Good to hear from an actual attorney.  The guys over at don't seem to think I have a good plan.  Then again, they're the deluded types who think that once they go to a T14 they're going to be at the top 10% of their class, and the big law firms will flock to them.  That may happen to some, but there are too many ifs involved. 

I remember reading somewhere that the bigger law firms are usually started by C students who went to less than prestigious schools, because those guys are willing to take risks, where the A students from the top schools either end up in academia, or at a big firm too scared to leave their 6 figure jobs to do something bigger.  Do I think I'll build the next big law firm in Manhattan?  No, but if some C students from lower end schools can build those firms I can certainly build a business to support myself with a similar background. 

As to pararaph one, exactly right.  Do NOT think that your scores (high or low) will be more than slightly predictive of success in law school.  This is, to a large degree, because most law students are doing the wrong things, and when (if) they figure it out, it's too late.

As to new firms, you'd be surprised.  Nearly everyone in a firm has done *very* well.  It's also misleading to discuss risks, as that is not the driving force of law practice; quite the opposite.  Many forced into solo and small-practice work are exactly that, forced.  Moreover, the value of a firm is not just in the collective expertise, but also in the on-going revenues, based on long-term client contacts.  This is very, very hard to duplicate, even with a large dose of chutzpah.  Community connections are very nice, of course, but there you might parlay that into work in a firm, even if a smallish one.


In my anonymous internet poster opinion I recommend taking the LSAT seeing what score you get. Until you have an official score you cannot get into any law school. Once you have the LSAT score you don't need to enroll in law school right away and you can work for a law office or legal clinic and try it out. If you love it and want to pursue a legal career you have the LSAT score and can proceed. If you find being a lawyer is not for you then you are not obligated to enroll you will be out $100 for the LSAT fee and you will have saved yourself 3 years and 100,000 + dollars.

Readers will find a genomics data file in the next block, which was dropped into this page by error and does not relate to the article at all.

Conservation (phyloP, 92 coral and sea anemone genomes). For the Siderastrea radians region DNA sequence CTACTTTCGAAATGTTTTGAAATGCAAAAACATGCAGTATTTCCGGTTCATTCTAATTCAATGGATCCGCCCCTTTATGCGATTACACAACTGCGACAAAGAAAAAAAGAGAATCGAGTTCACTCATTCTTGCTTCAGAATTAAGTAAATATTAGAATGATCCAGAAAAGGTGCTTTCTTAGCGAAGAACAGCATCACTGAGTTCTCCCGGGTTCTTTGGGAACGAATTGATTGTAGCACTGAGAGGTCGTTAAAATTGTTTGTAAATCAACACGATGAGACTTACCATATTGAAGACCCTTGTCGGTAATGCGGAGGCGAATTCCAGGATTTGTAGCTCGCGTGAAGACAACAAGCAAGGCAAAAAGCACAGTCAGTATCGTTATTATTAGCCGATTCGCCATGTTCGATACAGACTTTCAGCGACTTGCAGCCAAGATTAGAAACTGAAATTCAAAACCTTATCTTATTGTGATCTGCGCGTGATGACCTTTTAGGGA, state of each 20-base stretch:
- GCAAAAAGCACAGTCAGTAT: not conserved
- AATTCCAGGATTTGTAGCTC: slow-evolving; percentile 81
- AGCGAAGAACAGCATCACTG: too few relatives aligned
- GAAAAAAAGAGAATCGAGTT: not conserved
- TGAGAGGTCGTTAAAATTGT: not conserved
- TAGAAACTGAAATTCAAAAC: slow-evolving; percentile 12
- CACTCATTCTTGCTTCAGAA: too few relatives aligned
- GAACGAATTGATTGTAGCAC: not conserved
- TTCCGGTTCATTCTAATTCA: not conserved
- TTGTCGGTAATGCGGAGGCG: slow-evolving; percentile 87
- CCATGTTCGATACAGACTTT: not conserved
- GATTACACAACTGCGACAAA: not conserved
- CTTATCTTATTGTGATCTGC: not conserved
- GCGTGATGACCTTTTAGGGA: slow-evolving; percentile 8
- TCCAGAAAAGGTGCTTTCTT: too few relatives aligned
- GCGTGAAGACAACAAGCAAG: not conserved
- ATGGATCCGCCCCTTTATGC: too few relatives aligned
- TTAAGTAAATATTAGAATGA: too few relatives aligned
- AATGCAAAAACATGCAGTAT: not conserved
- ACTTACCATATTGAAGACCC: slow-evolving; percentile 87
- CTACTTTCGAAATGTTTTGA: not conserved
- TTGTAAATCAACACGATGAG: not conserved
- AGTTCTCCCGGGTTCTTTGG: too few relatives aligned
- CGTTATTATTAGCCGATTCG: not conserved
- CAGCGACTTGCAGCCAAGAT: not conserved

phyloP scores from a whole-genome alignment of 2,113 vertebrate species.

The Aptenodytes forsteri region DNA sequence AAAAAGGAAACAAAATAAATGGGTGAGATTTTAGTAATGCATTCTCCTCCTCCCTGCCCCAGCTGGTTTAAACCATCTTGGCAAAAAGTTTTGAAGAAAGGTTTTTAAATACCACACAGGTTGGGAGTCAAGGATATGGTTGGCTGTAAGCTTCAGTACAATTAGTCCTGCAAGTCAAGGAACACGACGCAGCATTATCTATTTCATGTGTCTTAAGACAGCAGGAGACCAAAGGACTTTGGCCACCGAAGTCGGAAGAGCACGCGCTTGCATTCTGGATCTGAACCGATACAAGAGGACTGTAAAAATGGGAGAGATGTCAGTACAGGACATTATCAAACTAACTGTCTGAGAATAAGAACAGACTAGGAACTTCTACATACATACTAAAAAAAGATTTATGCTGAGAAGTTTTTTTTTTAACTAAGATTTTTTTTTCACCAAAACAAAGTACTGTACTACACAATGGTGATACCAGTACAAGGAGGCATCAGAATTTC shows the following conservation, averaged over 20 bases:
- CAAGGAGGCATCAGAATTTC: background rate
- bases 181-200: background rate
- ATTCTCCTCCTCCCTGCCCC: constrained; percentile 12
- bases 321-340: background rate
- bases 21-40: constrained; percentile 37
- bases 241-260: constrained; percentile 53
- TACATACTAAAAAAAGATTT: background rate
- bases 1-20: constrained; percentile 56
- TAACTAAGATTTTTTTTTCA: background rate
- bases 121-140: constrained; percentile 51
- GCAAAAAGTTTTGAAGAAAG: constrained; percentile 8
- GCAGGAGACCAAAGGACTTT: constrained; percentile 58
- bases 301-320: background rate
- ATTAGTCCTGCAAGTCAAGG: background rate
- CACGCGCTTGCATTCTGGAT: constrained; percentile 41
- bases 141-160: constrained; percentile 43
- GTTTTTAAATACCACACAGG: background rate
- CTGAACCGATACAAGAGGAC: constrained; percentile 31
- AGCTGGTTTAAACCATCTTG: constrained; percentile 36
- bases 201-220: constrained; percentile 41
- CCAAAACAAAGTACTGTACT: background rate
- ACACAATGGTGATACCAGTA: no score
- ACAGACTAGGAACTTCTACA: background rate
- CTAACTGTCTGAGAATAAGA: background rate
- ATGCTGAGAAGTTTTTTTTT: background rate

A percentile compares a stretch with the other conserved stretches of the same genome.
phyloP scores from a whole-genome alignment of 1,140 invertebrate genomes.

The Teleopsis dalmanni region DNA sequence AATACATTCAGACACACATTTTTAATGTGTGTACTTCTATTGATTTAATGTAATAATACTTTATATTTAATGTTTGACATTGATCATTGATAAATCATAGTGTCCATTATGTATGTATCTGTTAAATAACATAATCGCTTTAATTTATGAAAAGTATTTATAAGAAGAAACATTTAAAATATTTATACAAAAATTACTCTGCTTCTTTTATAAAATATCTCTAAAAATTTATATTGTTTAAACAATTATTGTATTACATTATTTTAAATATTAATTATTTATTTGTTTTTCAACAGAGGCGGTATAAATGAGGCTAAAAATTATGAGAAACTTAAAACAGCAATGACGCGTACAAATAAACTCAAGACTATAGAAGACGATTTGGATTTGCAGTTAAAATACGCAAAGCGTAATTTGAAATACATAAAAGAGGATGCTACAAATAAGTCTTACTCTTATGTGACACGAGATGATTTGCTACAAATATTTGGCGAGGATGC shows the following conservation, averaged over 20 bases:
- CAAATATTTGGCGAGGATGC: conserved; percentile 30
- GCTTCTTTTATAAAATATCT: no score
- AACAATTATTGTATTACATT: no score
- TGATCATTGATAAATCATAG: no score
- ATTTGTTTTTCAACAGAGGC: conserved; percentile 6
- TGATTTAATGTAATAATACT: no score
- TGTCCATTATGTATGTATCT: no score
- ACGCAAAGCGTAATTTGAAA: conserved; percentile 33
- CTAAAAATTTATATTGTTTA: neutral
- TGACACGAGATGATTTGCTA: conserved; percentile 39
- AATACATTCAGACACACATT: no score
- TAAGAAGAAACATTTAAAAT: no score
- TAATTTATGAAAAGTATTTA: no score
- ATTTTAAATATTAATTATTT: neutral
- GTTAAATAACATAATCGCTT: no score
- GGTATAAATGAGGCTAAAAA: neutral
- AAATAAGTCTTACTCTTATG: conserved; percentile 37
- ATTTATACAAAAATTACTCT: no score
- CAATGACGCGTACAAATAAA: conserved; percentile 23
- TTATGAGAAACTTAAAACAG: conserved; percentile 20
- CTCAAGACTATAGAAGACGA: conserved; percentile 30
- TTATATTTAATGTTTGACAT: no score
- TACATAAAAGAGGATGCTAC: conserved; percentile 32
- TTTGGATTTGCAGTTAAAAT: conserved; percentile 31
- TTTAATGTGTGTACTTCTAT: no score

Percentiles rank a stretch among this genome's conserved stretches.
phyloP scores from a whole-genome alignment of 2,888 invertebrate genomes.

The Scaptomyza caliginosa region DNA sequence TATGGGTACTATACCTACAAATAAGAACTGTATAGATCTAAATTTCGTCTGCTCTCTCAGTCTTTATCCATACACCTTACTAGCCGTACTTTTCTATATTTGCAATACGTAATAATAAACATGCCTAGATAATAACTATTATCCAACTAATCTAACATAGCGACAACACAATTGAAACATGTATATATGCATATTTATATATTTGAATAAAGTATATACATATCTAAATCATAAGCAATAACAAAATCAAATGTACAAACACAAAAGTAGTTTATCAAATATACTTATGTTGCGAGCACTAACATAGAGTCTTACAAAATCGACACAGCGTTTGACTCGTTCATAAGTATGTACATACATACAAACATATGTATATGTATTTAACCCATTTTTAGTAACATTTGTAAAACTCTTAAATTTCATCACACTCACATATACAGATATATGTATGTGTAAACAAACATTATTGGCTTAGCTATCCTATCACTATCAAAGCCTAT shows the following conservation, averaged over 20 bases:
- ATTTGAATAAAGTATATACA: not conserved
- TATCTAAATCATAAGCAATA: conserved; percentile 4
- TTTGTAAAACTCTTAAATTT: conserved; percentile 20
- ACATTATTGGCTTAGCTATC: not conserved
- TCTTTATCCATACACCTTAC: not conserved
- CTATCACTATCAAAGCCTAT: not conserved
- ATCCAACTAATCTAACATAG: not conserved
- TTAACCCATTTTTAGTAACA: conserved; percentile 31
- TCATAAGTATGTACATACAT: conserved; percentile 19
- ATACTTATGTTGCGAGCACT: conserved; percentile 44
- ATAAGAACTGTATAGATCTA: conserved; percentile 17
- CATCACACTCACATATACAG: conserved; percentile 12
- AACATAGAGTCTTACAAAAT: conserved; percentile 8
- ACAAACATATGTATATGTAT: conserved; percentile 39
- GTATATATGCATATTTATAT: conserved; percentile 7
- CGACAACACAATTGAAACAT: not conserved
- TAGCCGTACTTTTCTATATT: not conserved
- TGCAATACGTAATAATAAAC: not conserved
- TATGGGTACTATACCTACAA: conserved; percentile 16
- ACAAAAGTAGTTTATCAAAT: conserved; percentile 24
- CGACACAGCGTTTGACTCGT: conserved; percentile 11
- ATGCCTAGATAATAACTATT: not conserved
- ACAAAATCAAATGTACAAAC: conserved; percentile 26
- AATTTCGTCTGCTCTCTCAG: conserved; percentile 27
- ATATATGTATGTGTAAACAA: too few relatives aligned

However, DO NOT and I repeat DO NOT go to law school simply because you do not know what else to do. No matter what profession you are in finding your first job is really difficult and starting as a lawyer is no different. Good luck.

Abolutely right, and especially as to the second paragraph.  Know, too, that simply scoring well on the LSAT . . . even sufficient to get into Yale . . . will NOT translate automatically into great grades (although those are somewhat . . .  somewhat . . . less crucial at a top 5 school), nor will it translate into a career that you actually like. 

I'm working on something with the author of Later-in-Life Lawyers that addresses this point.  And, if you'd like a good look at the Go/No-Go question (which every student, even stellar ones, should consider), one of the best write-ups is in The Slacker's Guide to Law School, which as it happens is a pretty good book for non-slackers too.